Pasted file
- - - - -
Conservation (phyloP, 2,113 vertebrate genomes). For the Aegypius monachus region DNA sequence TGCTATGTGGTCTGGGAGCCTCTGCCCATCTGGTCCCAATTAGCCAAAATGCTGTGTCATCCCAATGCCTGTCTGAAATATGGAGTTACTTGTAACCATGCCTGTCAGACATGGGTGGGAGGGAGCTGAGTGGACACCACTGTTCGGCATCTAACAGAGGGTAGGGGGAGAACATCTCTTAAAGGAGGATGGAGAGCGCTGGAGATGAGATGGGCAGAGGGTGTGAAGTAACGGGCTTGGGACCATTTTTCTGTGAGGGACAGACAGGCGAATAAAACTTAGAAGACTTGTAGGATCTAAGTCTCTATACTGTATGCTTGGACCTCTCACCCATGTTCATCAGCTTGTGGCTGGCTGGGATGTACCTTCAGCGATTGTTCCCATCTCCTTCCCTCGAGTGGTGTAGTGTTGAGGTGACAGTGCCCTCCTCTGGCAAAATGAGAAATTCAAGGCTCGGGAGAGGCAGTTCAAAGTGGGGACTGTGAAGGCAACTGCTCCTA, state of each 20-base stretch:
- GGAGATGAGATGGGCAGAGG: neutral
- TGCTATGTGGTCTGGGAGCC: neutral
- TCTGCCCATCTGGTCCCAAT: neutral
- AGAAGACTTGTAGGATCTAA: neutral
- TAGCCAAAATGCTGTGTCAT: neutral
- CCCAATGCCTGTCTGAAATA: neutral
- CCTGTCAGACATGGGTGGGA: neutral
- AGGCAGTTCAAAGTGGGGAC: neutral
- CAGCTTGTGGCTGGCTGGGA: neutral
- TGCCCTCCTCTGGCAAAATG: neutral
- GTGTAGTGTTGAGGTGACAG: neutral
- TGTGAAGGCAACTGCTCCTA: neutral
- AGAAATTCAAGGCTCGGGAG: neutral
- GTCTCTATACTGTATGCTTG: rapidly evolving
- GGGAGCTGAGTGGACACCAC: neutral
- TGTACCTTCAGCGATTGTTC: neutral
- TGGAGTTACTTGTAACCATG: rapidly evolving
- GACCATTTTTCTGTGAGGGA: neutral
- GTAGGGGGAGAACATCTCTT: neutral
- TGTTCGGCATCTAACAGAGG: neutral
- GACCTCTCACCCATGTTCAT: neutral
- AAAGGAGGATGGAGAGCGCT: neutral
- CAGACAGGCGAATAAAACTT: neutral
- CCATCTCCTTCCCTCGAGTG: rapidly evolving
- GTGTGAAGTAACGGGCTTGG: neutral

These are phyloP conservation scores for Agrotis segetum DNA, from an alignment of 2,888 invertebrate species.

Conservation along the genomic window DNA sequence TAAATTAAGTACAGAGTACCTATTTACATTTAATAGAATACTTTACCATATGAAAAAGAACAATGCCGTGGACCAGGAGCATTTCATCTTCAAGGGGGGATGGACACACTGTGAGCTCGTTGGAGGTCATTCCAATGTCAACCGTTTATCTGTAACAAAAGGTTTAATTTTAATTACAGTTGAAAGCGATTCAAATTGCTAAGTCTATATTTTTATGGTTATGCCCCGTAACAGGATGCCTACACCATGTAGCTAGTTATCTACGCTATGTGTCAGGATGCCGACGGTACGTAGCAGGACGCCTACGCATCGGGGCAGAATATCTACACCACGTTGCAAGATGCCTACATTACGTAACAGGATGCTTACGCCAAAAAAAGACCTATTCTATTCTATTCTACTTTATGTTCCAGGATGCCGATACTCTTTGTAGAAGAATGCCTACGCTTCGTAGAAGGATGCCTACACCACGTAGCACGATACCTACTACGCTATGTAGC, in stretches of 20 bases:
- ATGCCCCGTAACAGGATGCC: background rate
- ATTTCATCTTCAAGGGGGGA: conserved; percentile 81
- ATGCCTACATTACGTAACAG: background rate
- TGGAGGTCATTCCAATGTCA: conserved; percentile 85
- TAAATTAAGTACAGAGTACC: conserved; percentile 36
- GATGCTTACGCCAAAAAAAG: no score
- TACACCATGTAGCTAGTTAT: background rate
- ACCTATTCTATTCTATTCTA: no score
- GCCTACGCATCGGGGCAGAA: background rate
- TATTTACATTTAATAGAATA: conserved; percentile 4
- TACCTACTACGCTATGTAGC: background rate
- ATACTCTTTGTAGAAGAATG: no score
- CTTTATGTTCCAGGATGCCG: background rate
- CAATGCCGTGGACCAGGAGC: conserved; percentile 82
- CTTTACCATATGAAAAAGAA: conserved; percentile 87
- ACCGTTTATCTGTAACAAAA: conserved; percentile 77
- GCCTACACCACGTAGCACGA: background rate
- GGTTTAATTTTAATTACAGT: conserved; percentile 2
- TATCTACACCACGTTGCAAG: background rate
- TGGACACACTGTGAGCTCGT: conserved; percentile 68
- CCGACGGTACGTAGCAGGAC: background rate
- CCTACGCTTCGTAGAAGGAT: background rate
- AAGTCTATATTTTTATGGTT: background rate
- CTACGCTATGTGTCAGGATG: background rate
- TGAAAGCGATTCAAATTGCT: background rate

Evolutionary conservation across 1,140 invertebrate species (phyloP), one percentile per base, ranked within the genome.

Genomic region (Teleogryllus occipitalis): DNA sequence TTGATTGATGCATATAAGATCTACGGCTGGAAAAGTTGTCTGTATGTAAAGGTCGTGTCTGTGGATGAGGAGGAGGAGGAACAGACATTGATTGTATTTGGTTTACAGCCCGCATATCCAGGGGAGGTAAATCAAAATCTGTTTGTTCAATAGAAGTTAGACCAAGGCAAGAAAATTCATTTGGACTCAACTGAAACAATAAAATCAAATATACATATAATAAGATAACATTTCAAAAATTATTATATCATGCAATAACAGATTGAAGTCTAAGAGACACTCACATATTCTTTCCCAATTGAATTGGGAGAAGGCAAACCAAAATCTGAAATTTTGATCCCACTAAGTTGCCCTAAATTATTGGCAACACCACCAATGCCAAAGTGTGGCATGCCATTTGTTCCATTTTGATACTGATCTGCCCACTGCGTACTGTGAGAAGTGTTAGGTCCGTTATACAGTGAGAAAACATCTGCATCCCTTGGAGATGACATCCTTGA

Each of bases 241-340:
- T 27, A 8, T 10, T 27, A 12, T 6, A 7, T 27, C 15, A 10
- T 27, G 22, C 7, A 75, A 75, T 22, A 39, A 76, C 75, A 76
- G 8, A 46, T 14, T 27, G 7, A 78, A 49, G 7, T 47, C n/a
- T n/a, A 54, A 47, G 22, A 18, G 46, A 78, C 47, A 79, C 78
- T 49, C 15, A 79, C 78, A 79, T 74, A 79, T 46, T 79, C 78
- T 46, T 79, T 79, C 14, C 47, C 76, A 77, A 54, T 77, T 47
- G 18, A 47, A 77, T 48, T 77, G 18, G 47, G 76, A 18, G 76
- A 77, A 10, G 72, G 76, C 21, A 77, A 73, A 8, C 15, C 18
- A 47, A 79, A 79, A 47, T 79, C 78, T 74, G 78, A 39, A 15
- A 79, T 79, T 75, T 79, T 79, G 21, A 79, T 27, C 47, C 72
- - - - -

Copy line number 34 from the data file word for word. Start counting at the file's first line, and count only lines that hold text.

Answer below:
- GATGCTTACGCCAAAAAAAG: no score